As the leading educator for the internal audit profession, The IIA provides two levels ofqualification, the practitioner level (PIIA) and the more advanced Professional level (MIIA).The professional level builds on and extends the subjects that are covered at practitionerstage. As well as internal auditing topics, there is coverage of financial and generalmanagement, information systems and a new module dedicated to the topic of corporategovernance and risk managementThe IIA. UK &Ireland have developed a certificate in Corporate Governance and RiskManagement. As well as formal qualifications, there is an entire spectrum of developingpeople at work that includes:• Training—programmed for getting people to learn to do things differently.• Development—untaught activity to increase/improve performance.• Education—formal courses to develop knowledge and qualifications.• Learning—acquiring better skills, knowledge and attitudes.There are various ways that audit staff may be trained and developedThe IIA helps internal auditors reach their full potential and achieve professional success.So a top quality internal audit training delivered by leading specialist trainers at competitiveprices. A internal auditor to be ensure that he /her get the opportunity to discuss theirpersonal requirements with the tutor and receive individual attentionTraining is part of the managerial process and as such forms only one constituent of theoverall system of human resource management. It cannot be seen in isolation from the othertechniques for developing audit staff. Not all auditors remain in the audit shop for longperiods of time. This ‘short-stay syndrome’ results because organizations view internal auditas an ideal place to train managers. There are many who do not view internal audit as acareer in its own right and, for example, trainee accountants may wish to return to main lineaccountancy after a spell in audit.This poses a problem in that extensive training is lost on audit staff that will not remainwith the department for long. All staff should be developed and those who may wisheventually to leave auditing will simply be replaced by other auditors. Vacancies createscope for internal promotions for auditors who excel via their development programmers.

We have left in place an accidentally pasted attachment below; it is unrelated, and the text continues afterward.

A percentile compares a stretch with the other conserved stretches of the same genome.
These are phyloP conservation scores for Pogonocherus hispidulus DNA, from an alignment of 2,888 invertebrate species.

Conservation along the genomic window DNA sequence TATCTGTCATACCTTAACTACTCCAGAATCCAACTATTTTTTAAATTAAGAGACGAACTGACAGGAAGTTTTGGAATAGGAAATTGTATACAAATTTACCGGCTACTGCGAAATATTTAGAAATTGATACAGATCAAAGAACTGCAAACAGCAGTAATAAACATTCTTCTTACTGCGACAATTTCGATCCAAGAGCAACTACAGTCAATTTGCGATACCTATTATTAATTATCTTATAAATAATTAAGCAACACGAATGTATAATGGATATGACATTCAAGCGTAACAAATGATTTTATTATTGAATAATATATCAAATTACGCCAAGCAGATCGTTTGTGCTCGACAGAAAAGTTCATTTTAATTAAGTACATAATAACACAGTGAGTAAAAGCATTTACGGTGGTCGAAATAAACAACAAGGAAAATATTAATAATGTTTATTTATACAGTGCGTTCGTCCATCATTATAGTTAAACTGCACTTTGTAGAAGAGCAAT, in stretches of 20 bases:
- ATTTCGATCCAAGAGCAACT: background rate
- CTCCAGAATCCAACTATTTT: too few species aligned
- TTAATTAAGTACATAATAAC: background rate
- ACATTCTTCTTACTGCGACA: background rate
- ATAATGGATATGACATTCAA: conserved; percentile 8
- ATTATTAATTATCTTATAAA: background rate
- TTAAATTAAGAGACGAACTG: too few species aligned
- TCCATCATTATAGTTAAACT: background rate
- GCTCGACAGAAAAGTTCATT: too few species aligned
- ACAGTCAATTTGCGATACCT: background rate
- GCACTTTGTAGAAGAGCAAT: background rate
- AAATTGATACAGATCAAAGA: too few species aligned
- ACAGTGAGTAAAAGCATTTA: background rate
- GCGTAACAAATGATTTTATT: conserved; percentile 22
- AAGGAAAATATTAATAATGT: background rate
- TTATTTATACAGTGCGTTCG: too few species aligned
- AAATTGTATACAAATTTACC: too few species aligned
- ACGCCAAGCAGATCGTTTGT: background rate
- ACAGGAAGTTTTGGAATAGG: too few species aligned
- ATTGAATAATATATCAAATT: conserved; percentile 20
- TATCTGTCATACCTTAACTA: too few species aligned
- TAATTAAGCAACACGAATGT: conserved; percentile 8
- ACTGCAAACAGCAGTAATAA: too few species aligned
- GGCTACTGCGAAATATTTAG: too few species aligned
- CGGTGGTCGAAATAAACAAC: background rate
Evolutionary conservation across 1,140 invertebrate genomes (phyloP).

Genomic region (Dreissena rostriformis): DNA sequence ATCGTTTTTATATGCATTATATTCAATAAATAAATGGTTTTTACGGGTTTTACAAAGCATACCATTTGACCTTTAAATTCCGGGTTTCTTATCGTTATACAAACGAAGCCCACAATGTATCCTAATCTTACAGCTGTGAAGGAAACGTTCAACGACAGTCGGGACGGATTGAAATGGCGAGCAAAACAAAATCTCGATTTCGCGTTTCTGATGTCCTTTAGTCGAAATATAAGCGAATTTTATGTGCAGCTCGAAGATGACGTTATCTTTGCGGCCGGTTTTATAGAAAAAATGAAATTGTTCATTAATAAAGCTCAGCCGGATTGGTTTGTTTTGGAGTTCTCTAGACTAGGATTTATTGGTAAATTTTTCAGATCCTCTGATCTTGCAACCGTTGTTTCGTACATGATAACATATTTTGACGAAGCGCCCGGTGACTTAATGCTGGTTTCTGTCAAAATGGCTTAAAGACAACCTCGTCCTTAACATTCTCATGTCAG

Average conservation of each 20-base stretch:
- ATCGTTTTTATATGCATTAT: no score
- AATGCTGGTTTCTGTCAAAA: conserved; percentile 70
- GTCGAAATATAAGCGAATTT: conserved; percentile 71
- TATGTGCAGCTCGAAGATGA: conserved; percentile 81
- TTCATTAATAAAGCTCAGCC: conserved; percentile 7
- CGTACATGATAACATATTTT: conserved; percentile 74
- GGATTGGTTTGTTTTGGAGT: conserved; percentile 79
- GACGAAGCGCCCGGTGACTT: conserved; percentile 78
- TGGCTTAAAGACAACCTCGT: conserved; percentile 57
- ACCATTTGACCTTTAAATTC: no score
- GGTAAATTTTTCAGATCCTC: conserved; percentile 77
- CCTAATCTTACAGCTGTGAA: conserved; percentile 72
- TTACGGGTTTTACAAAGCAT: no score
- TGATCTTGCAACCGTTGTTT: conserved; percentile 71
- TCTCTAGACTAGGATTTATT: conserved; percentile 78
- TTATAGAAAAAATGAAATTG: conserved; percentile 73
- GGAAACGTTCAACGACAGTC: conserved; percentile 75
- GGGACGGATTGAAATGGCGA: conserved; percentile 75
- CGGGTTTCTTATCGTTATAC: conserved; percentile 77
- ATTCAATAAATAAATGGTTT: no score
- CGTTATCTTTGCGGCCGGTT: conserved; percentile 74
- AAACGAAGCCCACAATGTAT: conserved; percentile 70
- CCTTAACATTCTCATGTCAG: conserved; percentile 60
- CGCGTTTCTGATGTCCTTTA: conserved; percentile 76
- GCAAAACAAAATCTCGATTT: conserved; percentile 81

James C. Key, CIA
- is the principal partner of the Shenandoah Group, a consulting firm focused on risk management, controls, and governance solutions. Previously, Key served as the director of internal audit for IBM Corporation, where he oversaw audit operations in North America and Asia Pacific. He was also responsible for global audit training and development. Over the course of his career, Key has consulted on risk and audit issues,conducted training, and facilitated workshops around the world for clients in business, government, education, and health care. Key is the organizing director for Coastal Banking